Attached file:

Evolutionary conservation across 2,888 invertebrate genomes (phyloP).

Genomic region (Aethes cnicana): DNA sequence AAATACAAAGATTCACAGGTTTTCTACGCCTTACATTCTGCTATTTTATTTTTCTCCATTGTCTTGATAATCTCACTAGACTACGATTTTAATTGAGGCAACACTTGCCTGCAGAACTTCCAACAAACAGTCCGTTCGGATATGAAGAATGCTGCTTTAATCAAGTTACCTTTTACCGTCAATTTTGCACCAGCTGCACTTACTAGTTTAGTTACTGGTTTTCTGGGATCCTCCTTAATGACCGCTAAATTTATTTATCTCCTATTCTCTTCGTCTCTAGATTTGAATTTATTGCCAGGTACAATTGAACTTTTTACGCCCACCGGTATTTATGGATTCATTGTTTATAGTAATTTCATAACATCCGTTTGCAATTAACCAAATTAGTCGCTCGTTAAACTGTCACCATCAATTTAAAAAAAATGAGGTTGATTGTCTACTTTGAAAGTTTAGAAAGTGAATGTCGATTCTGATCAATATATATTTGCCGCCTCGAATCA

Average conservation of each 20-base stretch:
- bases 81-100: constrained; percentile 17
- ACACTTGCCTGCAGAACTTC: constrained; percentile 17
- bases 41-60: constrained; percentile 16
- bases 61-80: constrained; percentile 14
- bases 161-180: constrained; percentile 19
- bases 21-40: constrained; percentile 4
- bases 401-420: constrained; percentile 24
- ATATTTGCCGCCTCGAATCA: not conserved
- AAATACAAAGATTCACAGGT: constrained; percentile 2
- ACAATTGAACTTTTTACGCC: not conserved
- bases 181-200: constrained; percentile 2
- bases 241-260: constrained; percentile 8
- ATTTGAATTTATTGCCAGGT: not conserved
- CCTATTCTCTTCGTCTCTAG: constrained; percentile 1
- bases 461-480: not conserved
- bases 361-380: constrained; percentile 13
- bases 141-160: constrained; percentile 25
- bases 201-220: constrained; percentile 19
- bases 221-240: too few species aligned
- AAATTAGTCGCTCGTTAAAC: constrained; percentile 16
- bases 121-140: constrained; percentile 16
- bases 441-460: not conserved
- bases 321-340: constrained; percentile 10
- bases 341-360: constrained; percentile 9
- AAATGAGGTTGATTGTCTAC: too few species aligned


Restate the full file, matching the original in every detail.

Evolutionary conservation across 2,888 invertebrate genomes (phyloP).

Genomic region (Aethes cnicana): DNA sequence AAATACAAAGATTCACAGGTTTTCTACGCCTTACATTCTGCTATTTTATTTTTCTCCATTGTCTTGATAATCTCACTAGACTACGATTTTAATTGAGGCAACACTTGCCTGCAGAACTTCCAACAAACAGTCCGTTCGGATATGAAGAATGCTGCTTTAATCAAGTTACCTTTTACCGTCAATTTTGCACCAGCTGCACTTACTAGTTTAGTTACTGGTTTTCTGGGATCCTCCTTAATGACCGCTAAATTTATTTATCTCCTATTCTCTTCGTCTCTAGATTTGAATTTATTGCCAGGTACAATTGAACTTTTTACGCCCACCGGTATTTATGGATTCATTGTTTATAGTAATTTCATAACATCCGTTTGCAATTAACCAAATTAGTCGCTCGTTAAACTGTCACCATCAATTTAAAAAAAATGAGGTTGATTGTCTACTTTGAAAGTTTAGAAAGTGAATGTCGATTCTGATCAATATATATTTGCCGCCTCGAATCA

Average conservation of each 20-base stretch:
- bases 81-100: constrained; percentile 17
- ACACTTGCCTGCAGAACTTC: constrained; percentile 17
- bases 41-60: constrained; percentile 16
- bases 61-80: constrained; percentile 14
- bases 161-180: constrained; percentile 19
- bases 21-40: constrained; percentile 4
- bases 401-420: constrained; percentile 24
- ATATTTGCCGCCTCGAATCA: not conserved
- AAATACAAAGATTCACAGGT: constrained; percentile 2
- ACAATTGAACTTTTTACGCC: not conserved
- bases 181-200: constrained; percentile 2
- bases 241-260: constrained; percentile 8
- ATTTGAATTTATTGCCAGGT: not conserved
- CCTATTCTCTTCGTCTCTAG: constrained; percentile 1
- bases 461-480: not conserved
- bases 361-380: constrained; percentile 13
- bases 141-160: constrained; percentile 25
- bases 201-220: constrained; percentile 19
- bases 221-240: too few species aligned
- AAATTAGTCGCTCGTTAAAC: constrained; percentile 16
- bases 121-140: constrained; percentile 16
- bases 441-460: not conserved
- bases 321-340: constrained; percentile 10
- bases 341-360: constrained; percentile 9
- AAATGAGGTTGATTGTCTAC: too few species aligned